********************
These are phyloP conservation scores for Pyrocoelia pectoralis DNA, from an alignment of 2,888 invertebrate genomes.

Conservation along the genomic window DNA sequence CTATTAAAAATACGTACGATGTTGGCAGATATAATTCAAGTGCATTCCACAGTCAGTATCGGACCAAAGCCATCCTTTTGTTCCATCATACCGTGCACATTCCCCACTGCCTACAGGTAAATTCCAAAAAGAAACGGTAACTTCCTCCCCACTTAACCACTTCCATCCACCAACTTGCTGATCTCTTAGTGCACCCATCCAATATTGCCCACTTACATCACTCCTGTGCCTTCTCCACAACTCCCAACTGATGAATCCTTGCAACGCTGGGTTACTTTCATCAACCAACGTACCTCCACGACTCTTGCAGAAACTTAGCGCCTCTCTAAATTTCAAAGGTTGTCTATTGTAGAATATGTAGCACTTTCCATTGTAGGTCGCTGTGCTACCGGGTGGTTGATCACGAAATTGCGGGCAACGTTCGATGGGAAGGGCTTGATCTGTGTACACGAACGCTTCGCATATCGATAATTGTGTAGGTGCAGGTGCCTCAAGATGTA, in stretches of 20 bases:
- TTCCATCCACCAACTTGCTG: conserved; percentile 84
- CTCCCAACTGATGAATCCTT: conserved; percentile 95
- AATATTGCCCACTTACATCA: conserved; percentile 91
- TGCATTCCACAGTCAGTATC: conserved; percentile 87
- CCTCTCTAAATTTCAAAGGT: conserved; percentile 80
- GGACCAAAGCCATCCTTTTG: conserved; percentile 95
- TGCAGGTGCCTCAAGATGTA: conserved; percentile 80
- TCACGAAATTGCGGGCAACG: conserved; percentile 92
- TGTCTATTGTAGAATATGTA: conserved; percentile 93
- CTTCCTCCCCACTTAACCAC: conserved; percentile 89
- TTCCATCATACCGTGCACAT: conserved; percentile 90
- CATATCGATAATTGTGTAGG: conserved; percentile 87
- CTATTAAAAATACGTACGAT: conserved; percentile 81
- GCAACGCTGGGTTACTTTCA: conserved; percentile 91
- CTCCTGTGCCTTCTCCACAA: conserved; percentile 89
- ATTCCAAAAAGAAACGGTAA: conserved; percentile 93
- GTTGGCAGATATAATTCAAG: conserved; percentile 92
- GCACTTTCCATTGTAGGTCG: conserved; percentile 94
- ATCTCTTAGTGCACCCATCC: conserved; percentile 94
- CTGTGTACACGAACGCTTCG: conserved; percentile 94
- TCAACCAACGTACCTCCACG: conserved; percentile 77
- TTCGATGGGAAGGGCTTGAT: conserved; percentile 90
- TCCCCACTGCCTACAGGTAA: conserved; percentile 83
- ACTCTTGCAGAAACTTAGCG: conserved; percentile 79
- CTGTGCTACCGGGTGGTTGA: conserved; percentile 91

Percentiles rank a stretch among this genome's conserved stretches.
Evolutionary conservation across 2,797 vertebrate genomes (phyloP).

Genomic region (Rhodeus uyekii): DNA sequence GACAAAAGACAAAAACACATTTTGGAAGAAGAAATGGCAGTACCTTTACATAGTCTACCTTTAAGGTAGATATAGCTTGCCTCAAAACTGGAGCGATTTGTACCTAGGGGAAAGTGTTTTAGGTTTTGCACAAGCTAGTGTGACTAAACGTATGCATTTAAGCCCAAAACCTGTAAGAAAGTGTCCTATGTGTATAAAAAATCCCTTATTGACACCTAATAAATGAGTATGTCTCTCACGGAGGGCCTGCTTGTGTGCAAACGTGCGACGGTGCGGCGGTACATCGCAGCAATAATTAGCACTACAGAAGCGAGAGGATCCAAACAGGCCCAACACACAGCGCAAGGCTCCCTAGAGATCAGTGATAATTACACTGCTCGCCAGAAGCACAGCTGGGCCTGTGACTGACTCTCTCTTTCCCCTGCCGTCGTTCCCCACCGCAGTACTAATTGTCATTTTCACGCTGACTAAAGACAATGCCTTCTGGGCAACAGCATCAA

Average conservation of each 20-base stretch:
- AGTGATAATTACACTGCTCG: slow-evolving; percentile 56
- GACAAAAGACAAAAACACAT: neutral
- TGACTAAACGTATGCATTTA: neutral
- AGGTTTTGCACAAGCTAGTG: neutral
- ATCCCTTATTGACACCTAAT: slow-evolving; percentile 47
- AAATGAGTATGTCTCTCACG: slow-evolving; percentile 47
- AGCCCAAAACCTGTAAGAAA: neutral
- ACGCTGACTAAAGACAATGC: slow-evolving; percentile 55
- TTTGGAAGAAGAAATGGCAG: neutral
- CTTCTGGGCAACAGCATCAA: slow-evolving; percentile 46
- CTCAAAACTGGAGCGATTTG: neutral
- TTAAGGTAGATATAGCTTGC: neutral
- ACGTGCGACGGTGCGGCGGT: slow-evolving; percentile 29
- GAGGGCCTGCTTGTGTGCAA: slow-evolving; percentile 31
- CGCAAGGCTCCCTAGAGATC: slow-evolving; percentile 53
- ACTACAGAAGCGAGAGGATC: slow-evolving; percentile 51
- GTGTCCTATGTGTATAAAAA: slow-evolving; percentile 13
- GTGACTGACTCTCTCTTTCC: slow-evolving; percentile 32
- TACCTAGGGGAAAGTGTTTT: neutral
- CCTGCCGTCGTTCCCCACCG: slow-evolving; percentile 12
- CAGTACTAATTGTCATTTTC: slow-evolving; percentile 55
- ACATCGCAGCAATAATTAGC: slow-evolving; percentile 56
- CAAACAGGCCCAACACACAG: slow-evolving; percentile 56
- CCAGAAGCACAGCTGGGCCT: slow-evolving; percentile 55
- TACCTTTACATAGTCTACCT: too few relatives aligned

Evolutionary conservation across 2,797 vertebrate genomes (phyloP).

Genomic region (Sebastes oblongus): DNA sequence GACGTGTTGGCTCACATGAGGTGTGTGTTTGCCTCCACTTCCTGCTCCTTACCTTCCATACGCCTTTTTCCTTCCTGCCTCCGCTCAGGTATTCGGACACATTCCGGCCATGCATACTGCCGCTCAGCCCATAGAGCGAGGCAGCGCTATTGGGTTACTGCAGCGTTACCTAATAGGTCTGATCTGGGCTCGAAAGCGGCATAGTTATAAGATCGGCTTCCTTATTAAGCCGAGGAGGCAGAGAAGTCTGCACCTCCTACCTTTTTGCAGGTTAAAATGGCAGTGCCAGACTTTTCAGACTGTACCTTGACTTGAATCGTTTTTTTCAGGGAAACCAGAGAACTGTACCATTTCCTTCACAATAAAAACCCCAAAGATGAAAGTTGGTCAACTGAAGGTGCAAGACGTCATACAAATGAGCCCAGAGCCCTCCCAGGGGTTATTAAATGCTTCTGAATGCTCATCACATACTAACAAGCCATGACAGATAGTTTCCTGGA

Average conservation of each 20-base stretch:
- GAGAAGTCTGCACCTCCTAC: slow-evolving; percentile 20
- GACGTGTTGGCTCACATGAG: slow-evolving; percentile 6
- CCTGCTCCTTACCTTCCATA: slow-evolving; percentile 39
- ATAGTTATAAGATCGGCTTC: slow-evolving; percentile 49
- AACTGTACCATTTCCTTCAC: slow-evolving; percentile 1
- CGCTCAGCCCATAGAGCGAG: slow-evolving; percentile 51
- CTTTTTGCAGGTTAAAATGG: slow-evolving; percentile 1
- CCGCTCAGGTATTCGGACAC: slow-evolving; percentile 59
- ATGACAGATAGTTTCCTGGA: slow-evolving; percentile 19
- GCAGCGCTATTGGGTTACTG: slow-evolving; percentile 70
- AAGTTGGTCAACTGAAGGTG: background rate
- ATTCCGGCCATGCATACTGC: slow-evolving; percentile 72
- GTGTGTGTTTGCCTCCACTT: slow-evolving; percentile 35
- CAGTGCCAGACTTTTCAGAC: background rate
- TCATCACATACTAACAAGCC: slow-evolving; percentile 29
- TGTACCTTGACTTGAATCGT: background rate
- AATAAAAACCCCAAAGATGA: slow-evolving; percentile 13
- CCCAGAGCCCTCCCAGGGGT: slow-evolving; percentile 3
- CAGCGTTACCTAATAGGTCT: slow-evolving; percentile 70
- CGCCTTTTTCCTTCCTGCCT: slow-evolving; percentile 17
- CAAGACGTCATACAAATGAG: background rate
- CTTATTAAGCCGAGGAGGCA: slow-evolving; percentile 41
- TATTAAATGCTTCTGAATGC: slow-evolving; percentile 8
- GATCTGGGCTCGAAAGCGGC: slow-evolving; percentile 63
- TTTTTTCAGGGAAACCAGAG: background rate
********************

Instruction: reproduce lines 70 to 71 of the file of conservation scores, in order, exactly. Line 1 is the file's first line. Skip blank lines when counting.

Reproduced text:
- AAGTTGGTCAACTGAAGGTG: background rate
- ATTCCGGCCATGCATACTGC: slow-evolving; percentile 72